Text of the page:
With applications down appreciably for the first time in a decade, the nation's law schools are suddenly putting more muscle into recruiting students.
Accordingly, 92 law schools -- more than half the 174 approved nationwide by the American Bar Association -- will be represented at the Graduate and Professional School Fair tomorrow at George Washington University. The annual two-day recruitment fair, whose participants Wednesday will feature 110 business, arts and science schools, is being billed as the largest such event in the country.
Thomas White, president of the Law School Admissions Services, which administers the LSATs and processes law school applications, says explanations for last year's 12 percent drop in applications -- similar to those felt by business and medical schools -- are largely speculative.
Among the factors blamed are demographics (there are fewer 22- and 23-year-olds in the post-baby boom generation), rising tuition, the decrease in federal financial aid (except for work-study packages which, he says, are generally not suited to the heavy course loads of graduate students), the leveling off of the number of female students (which rose over the past decade from about 5 to 40 percent), and a healthier economy (the number of law school applications has traditionally fluctuated in inverse proportion to the strength of the economy).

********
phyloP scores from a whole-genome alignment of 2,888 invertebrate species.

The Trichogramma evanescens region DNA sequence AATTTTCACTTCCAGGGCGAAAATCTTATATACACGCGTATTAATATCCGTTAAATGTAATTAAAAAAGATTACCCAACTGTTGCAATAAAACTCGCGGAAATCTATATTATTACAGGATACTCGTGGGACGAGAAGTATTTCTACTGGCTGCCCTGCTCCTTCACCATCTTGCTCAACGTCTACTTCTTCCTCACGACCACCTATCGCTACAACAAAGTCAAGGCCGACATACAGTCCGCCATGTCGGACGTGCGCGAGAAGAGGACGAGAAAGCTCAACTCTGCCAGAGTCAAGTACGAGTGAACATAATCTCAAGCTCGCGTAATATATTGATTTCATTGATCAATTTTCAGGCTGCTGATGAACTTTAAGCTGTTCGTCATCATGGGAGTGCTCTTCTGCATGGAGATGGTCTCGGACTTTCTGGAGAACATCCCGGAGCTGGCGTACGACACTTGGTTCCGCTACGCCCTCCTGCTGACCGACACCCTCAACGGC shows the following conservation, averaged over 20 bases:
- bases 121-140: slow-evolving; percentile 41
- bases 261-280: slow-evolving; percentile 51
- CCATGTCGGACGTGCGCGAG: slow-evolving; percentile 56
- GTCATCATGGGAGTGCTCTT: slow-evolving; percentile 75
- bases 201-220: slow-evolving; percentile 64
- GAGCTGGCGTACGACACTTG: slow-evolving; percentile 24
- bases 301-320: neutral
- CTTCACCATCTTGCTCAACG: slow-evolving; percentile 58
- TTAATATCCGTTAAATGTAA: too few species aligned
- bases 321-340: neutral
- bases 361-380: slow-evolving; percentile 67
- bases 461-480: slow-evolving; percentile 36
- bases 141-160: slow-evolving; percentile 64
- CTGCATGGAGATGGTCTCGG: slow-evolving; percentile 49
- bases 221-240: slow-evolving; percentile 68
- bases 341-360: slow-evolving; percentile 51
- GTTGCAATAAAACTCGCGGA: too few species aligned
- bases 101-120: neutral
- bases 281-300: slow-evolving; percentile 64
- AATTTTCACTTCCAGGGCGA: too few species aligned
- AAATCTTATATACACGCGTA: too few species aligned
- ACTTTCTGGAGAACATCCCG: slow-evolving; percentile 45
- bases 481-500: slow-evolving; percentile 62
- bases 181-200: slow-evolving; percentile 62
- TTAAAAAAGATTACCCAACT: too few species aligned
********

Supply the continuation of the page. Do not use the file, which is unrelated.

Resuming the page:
Most hurt so far have been the state law schools. A few (5 to 10) are facing immediate budget problems as a result, says White. But for most schools, the major concern at this point is maintaining the quality, not quantity, of their student bodies.
Recruitment efforts, White says, have generally taken the form of getting better information out to prospective students and of targeting second-career applicants who have not been given much attention in the past.
The Graduate and Professional School Fair is sponsored by 10 metropolitan Washington area colleges and universities.
For further information about the fair, call Andrea Stewart at (202) 676-6217.